A pipeline that will deliver fracked gas to B.C.'s largest private-sector infrastructure investment will get two new shareholders.
Calgary-based TC Energy (formerly TransCanada Pipelines) announced today that it will sell a 65 percent share in the Coastal GasLink project to New York-based KKR and the Alberta Investment Management Corporation.
AIMCo, which has $108.2 billion in assets, is acting on behalf of some of the 31 pension, endowment, and government funds that it manages.
As of September 30, KKR has US$208 billion assets under management and US$153 billion in fee-paying assets under management.
The deal is expected to close in the first half of 2020, providing TC Energy with a $600-million after-tax gain.
The 670-kilometre Coastal GasLink pipeline is part of a $40-billion project that includes the LNG Canada plant near Kitimat.
It's been approved by the federal and provincial governments and 20 elected band councils along the route.
However, it's opposed Wet'suwet'en hereditary chiefs, who say that elected band councils only have jurisdiction over reserves created under the Indian Act and not over traditional unceded territories.
Today's announcement came less than a week after the Guardian reported that the RCMP was willing to shoot Indigenous protesters when it enforced a B.C. Supreme Court injunction on January 7.
Heavily armed Mounties arrested 14 protesters on that day as a result of the injunction, which was obtained by Coastal GasLink.
The RCMP later described the Guardian story as "inflammatory".
A spokesperson for the Gidimt'en clan, on the other hand, slammed the Mounties for using terms like "lethal overwatch" and "sterilize the site" in connection with a peaceful checkpoint it had set up.
Construction underway this month
Earlier this month, the first segments of pipes arrived in the Kitimat and Chetwynd areas, according to a company newsletter. In total, about 390,000 tonnes of pipe will be required.
This construction update revealed that more than 1,100 workers were at different sites and 24 percent of the route has been cleared.
LNG Canada has insisted that it's designed the lowest carbon-emitting plant of its kind in the world, but that hasn't mollified industry critics.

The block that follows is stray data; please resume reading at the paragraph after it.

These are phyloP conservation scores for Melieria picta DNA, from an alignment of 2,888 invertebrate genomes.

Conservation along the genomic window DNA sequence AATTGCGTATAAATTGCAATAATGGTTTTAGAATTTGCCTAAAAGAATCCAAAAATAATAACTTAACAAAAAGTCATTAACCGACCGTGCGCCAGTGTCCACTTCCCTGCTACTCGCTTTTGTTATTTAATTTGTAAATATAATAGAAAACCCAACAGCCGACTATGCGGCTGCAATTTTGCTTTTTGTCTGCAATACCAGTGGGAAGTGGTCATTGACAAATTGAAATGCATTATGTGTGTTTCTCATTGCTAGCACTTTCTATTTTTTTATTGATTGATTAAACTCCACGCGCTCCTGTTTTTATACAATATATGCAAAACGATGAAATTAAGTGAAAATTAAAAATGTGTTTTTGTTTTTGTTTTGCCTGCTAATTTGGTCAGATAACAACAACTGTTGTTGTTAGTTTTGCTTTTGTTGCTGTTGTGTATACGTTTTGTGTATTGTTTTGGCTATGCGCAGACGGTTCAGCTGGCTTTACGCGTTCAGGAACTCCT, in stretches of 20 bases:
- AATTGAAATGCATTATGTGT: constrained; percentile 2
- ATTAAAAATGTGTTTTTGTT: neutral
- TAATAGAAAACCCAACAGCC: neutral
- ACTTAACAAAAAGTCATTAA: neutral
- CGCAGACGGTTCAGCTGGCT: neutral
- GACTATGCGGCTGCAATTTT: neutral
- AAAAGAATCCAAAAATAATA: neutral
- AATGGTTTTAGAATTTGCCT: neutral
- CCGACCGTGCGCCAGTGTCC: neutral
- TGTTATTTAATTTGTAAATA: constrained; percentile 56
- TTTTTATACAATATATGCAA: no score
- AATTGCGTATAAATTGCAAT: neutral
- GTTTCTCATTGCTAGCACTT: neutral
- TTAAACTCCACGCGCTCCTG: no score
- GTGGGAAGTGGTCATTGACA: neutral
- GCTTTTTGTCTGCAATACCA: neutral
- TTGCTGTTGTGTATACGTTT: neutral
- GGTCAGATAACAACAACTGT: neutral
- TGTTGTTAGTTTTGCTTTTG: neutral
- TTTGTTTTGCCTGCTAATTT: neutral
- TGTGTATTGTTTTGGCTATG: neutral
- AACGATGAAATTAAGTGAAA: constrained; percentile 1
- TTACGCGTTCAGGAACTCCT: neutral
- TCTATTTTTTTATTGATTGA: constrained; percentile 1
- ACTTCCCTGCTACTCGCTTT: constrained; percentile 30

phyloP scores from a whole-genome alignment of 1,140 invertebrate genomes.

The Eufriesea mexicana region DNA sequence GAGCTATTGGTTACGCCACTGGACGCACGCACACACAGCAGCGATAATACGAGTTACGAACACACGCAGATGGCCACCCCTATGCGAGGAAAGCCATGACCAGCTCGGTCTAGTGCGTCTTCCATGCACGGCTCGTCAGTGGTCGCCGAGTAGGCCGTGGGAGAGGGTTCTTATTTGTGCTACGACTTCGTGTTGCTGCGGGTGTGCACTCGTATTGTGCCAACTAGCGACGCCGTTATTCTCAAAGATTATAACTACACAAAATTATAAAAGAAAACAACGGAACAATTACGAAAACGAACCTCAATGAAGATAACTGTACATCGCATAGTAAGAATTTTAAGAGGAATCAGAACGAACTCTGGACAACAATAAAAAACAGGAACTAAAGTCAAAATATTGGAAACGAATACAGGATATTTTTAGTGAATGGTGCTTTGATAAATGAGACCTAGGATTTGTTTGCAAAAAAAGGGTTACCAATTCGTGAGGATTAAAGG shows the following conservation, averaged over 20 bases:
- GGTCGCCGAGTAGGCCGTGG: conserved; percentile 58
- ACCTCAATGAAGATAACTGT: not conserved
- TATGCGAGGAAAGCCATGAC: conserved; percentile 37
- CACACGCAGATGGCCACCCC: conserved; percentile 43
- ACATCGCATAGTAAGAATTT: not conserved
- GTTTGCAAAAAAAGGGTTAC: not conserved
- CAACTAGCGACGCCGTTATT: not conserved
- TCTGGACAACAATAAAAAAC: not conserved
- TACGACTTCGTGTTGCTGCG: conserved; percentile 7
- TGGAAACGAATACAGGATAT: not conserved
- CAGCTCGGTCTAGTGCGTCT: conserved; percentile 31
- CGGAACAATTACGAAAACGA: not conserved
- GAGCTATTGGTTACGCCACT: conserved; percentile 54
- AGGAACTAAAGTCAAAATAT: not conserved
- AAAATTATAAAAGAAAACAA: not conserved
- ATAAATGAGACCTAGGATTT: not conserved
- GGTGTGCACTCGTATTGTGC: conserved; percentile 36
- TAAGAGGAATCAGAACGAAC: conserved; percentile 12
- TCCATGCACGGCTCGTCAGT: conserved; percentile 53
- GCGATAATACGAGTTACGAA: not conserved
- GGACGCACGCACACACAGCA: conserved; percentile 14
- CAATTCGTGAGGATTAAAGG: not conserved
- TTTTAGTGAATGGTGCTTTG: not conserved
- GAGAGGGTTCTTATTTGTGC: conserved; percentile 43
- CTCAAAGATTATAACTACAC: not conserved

After the second phase is built, LNG Canada has claimed that it would release four megatonnes per year of carbon dioxide equivalents per year into the atmosphere.
The Pembina Institute, on the other hand, has suggested that after the second phase is constructed, it could emit 8.6 megatonnes per year by 2030.
B.C.'s legislated carbon budget by that year will be 40 megatonnes, meaning this one project would account for 21.5 percent, based on the Pembina Institute's figures.
Marc Lee of the Canadian Centre for Policy Alternatives has written that when all emissions are taken into account including further up the gas-supply chain, they would rise to between nine and 12 megatonnes per year after the second phase is completed.
LNG Canada has claimed that its fuel will be a substitute for dirtier fuels, like coal, in Asian markets, thereby reducing the world's climate footprint.
Lee, on the other hand, has characterized this as a "big lie".
"Extracting unconventional gas supplies, which constitute the majority of Canadian gas production, requires drilling down a couple kilometers below the earth, and then horizontal drilling to frack gas trapped in rock using a mix of water and chemicals," he wrote. "Once surfaced that gas must be piped to processing plants, requiring more energy, where impurities are stripped out. Gas must then be pipelined to the coast to be liquefied before it can be put on a tanker for export to Asia."
Moreover, he claimed that small methane leaks in the supply chain wipe out any advantage that might remain in comparison to coal.
Lee isn't alone in his skepticism about fracked gas being used to address climate change.
Stanford University professor of civil and environmental engineering Mark Z. Jacobson highlighted a similar sentiment expressed in a recent article about methane leaks from an ExxonMobil fracking site.